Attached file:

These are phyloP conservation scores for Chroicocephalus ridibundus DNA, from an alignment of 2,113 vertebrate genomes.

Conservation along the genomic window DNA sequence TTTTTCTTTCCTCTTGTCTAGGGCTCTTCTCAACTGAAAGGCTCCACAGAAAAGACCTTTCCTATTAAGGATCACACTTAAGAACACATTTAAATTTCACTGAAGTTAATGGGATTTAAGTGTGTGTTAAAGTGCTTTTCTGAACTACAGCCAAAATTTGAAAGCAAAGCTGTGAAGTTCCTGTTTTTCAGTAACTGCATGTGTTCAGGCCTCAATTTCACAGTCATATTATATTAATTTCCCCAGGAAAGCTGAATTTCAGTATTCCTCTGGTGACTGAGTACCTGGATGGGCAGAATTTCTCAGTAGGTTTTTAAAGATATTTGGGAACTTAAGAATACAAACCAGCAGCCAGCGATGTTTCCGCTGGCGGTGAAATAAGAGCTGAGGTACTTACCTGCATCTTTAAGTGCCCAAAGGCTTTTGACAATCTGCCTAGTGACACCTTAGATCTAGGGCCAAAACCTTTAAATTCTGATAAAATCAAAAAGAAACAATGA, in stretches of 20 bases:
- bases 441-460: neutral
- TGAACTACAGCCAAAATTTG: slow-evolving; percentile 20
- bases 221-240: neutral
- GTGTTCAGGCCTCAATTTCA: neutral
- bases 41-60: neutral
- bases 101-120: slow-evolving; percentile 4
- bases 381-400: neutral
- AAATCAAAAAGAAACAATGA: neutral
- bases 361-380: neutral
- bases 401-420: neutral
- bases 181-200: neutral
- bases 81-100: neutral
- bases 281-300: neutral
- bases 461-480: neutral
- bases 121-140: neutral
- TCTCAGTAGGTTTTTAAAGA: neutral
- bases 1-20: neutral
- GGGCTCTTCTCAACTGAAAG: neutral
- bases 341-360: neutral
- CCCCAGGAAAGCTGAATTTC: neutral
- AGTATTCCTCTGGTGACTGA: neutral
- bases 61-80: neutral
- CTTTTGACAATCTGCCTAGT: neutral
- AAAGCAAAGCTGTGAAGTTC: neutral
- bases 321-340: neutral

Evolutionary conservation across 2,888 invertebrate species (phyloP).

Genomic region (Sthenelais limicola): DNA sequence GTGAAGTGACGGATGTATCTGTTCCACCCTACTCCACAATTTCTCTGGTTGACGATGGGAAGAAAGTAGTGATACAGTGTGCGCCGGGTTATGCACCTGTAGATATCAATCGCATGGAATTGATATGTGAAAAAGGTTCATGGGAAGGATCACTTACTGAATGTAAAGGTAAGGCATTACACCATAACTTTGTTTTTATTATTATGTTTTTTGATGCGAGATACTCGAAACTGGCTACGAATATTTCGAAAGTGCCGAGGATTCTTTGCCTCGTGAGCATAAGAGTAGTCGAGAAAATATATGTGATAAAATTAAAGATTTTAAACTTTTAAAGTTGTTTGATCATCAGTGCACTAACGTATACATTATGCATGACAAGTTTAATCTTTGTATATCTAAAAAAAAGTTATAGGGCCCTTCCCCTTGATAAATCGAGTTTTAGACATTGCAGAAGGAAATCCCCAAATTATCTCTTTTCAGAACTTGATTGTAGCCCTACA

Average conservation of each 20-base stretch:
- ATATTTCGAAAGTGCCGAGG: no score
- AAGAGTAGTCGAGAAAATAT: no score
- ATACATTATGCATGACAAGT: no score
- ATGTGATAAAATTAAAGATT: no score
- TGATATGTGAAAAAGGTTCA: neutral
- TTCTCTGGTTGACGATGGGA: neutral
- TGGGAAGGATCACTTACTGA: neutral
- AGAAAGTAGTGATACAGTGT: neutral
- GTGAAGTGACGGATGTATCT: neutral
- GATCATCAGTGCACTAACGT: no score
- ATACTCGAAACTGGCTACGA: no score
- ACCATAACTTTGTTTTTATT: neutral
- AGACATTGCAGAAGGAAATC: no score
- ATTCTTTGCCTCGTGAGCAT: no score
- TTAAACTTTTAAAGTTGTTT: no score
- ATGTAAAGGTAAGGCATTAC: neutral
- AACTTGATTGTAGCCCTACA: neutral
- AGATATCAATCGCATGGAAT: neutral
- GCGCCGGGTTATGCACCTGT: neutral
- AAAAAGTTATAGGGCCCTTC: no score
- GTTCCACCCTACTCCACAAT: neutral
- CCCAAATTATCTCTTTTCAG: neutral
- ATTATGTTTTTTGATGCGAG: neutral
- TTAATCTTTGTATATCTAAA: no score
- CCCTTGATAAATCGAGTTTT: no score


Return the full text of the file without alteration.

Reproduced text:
These are phyloP conservation scores for Chroicocephalus ridibundus DNA, from an alignment of 2,113 vertebrate genomes.

Conservation along the genomic window DNA sequence TTTTTCTTTCCTCTTGTCTAGGGCTCTTCTCAACTGAAAGGCTCCACAGAAAAGACCTTTCCTATTAAGGATCACACTTAAGAACACATTTAAATTTCACTGAAGTTAATGGGATTTAAGTGTGTGTTAAAGTGCTTTTCTGAACTACAGCCAAAATTTGAAAGCAAAGCTGTGAAGTTCCTGTTTTTCAGTAACTGCATGTGTTCAGGCCTCAATTTCACAGTCATATTATATTAATTTCCCCAGGAAAGCTGAATTTCAGTATTCCTCTGGTGACTGAGTACCTGGATGGGCAGAATTTCTCAGTAGGTTTTTAAAGATATTTGGGAACTTAAGAATACAAACCAGCAGCCAGCGATGTTTCCGCTGGCGGTGAAATAAGAGCTGAGGTACTTACCTGCATCTTTAAGTGCCCAAAGGCTTTTGACAATCTGCCTAGTGACACCTTAGATCTAGGGCCAAAACCTTTAAATTCTGATAAAATCAAAAAGAAACAATGA, in stretches of 20 bases:
- bases 441-460: neutral
- TGAACTACAGCCAAAATTTG: slow-evolving; percentile 20
- bases 221-240: neutral
- GTGTTCAGGCCTCAATTTCA: neutral
- bases 41-60: neutral
- bases 101-120: slow-evolving; percentile 4
- bases 381-400: neutral
- AAATCAAAAAGAAACAATGA: neutral
- bases 361-380: neutral
- bases 401-420: neutral
- bases 181-200: neutral
- bases 81-100: neutral
- bases 281-300: neutral
- bases 461-480: neutral
- bases 121-140: neutral
- TCTCAGTAGGTTTTTAAAGA: neutral
- bases 1-20: neutral
- GGGCTCTTCTCAACTGAAAG: neutral
- bases 341-360: neutral
- CCCCAGGAAAGCTGAATTTC: neutral
- AGTATTCCTCTGGTGACTGA: neutral
- bases 61-80: neutral
- CTTTTGACAATCTGCCTAGT: neutral
- AAAGCAAAGCTGTGAAGTTC: neutral
- bases 321-340: neutral

Evolutionary conservation across 2,888 invertebrate species (phyloP).

Genomic region (Sthenelais limicola): DNA sequence GTGAAGTGACGGATGTATCTGTTCCACCCTACTCCACAATTTCTCTGGTTGACGATGGGAAGAAAGTAGTGATACAGTGTGCGCCGGGTTATGCACCTGTAGATATCAATCGCATGGAATTGATATGTGAAAAAGGTTCATGGGAAGGATCACTTACTGAATGTAAAGGTAAGGCATTACACCATAACTTTGTTTTTATTATTATGTTTTTTGATGCGAGATACTCGAAACTGGCTACGAATATTTCGAAAGTGCCGAGGATTCTTTGCCTCGTGAGCATAAGAGTAGTCGAGAAAATATATGTGATAAAATTAAAGATTTTAAACTTTTAAAGTTGTTTGATCATCAGTGCACTAACGTATACATTATGCATGACAAGTTTAATCTTTGTATATCTAAAAAAAAGTTATAGGGCCCTTCCCCTTGATAAATCGAGTTTTAGACATTGCAGAAGGAAATCCCCAAATTATCTCTTTTCAGAACTTGATTGTAGCCCTACA

Average conservation of each 20-base stretch:
- ATATTTCGAAAGTGCCGAGG: no score
- AAGAGTAGTCGAGAAAATAT: no score
- ATACATTATGCATGACAAGT: no score
- ATGTGATAAAATTAAAGATT: no score
- TGATATGTGAAAAAGGTTCA: neutral
- TTCTCTGGTTGACGATGGGA: neutral
- TGGGAAGGATCACTTACTGA: neutral
- AGAAAGTAGTGATACAGTGT: neutral
- GTGAAGTGACGGATGTATCT: neutral
- GATCATCAGTGCACTAACGT: no score
- ATACTCGAAACTGGCTACGA: no score
- ACCATAACTTTGTTTTTATT: neutral
- AGACATTGCAGAAGGAAATC: no score
- ATTCTTTGCCTCGTGAGCAT: no score
- TTAAACTTTTAAAGTTGTTT: no score
- ATGTAAAGGTAAGGCATTAC: neutral
- AACTTGATTGTAGCCCTACA: neutral
- AGATATCAATCGCATGGAAT: neutral
- GCGCCGGGTTATGCACCTGT: neutral
- AAAAAGTTATAGGGCCCTTC: no score
- GTTCCACCCTACTCCACAAT: neutral
- CCCAAATTATCTCTTTTCAG: neutral
- ATTATGTTTTTTGATGCGAG: neutral
- TTAATCTTTGTATATCTAAA: no score
- CCCTTGATAAATCGAGTTTT: no score